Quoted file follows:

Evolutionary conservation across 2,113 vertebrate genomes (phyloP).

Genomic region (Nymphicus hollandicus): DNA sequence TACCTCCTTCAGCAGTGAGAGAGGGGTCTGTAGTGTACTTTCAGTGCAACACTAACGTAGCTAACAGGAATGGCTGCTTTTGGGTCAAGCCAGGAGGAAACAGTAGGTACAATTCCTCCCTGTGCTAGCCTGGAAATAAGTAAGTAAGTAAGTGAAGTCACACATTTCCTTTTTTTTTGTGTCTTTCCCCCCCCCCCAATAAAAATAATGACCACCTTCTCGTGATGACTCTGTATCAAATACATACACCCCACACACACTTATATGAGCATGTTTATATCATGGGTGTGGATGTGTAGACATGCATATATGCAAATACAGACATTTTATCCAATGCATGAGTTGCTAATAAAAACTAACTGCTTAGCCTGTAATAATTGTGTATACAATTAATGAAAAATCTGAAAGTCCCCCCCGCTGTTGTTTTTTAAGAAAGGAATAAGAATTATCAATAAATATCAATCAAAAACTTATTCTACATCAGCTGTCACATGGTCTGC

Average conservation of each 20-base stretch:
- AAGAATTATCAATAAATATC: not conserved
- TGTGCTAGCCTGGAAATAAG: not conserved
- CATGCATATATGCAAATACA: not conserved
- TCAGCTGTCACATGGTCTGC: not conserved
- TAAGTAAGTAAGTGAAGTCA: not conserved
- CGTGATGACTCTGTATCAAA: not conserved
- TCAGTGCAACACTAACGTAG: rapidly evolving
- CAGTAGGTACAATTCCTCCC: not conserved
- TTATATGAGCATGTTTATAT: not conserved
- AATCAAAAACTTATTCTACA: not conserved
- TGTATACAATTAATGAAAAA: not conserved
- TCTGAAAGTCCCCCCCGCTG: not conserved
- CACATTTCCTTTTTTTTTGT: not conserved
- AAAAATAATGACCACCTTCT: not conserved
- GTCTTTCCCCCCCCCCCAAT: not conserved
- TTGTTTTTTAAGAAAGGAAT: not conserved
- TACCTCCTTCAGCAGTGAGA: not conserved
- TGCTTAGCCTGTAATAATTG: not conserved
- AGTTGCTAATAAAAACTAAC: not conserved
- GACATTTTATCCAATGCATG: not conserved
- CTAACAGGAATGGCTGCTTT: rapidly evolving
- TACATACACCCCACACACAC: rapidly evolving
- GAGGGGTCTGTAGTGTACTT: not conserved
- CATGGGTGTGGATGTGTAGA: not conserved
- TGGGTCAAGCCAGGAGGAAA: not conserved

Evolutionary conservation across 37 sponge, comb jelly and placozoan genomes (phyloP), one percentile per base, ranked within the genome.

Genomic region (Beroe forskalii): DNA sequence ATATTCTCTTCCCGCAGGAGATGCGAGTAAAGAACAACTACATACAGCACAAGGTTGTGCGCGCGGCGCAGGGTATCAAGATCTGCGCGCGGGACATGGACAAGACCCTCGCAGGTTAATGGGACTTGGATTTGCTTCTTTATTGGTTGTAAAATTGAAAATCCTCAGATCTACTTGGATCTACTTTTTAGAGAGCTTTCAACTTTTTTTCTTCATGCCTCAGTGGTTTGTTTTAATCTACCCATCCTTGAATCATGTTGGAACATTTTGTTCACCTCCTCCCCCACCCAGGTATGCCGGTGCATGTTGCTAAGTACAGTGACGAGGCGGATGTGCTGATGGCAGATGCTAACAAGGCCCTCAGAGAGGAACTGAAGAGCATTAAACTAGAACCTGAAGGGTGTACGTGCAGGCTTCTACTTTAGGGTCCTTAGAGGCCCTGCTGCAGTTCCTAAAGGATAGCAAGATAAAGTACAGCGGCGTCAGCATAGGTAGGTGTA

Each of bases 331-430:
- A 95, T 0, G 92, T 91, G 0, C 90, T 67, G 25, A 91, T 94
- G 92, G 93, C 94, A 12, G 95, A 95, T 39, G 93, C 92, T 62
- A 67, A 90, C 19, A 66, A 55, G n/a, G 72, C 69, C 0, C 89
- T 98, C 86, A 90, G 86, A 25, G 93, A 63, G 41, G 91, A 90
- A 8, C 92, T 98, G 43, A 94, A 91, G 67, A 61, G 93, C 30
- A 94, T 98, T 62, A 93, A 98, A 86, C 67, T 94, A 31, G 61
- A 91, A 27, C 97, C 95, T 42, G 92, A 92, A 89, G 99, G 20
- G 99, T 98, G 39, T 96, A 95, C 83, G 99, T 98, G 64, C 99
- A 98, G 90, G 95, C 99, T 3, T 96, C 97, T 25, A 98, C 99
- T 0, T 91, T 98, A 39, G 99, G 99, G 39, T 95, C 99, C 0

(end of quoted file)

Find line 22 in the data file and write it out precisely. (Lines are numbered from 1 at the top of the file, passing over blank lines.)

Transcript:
- AGTTGCTAATAAAAACTAAC: not conserved